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Spring is here!

The skin of many people with eczema improves in the spring and summer months. This is often due to the effects of natural sunlight – although it’s still important to protect the skin from harmful rays!

Where sunscreens are concerned, we recommend trying an unfragranced, broad-spectrum (UVA and UVB protector), mineral-based sunscreen. Sunscreens can be divided into organic (chemical) UV absorbers or inorganic (mineral-based, i.e. containing titanium dioxide or zinc oxide) UV reflectors. Many people with eczema find that mineral-based sunscreens are less irritating to their skin than chemical absorbers. For more sunscreen information, please see our Sun and eczema page.

Different types of pollen can cause problems for people at different times of the year. Tree pollen season tends to be from March to May. Common symptoms of pollen allergy are a runny nose, sneezing and swollen eyes – known as allergic rhinitis or hay fever. Most people with atopic eczema find that their skin is not really affected by the pollen season. If your skin is affected, here are some tips:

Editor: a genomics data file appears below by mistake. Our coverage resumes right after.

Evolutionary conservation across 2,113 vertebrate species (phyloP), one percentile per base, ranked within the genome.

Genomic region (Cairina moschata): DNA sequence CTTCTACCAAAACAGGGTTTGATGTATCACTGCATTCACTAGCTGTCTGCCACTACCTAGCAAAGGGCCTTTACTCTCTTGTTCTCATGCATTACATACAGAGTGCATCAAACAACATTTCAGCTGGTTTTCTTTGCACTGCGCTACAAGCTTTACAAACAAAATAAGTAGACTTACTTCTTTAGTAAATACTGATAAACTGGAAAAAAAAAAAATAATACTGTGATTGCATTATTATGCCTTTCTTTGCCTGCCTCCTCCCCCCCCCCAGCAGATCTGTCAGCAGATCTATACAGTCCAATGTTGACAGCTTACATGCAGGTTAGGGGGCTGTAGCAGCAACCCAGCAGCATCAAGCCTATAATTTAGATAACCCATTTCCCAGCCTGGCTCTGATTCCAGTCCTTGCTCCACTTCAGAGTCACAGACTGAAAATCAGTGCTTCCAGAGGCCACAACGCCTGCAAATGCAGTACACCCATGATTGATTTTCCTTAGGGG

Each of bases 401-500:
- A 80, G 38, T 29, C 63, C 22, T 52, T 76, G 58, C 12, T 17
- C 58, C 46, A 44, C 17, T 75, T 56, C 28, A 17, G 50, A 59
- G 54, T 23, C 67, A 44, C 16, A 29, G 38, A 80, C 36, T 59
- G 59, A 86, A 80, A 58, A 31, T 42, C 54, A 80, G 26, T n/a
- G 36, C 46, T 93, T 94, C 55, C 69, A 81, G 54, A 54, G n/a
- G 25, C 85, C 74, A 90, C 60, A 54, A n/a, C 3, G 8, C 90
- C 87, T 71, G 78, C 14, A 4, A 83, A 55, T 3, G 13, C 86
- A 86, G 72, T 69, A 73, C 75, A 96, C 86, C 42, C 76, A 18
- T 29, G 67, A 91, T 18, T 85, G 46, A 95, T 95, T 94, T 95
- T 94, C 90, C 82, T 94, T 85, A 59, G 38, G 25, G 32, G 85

• Limit exposure on days where the pollen count is high by staying indoors and steering clear of known allergens when you can.
  • Always have your eczema treatments readily available (take them with you when you go out) as tackling a flare-up quickly is imperative.
  • You may also need to take an oral antihistamine (medication that helps suppress the body’s release of histamine in response to an allergen). The ‘non-drowsy’ kind can be helpful in relieving the symptoms of allergy throughout the body, including the eyes, nose and skin. The sedating antihistamine can also be useful in helping to prevent night-time scratching.
  • If you’ve been doing something outdoors that might have brought you into contact with pollen, then a shower and change of clothes will remove any pollen particles you’ve inadvertently attracted.
  • If you have pets, pollen is easily transmitted into the home and onto your skin via their fur. Cleaning and brushing their coats – or better still, asking someone who does not suffer from allergy to do this! – and banishing your furry friends from certain rooms, is therefore a good idea.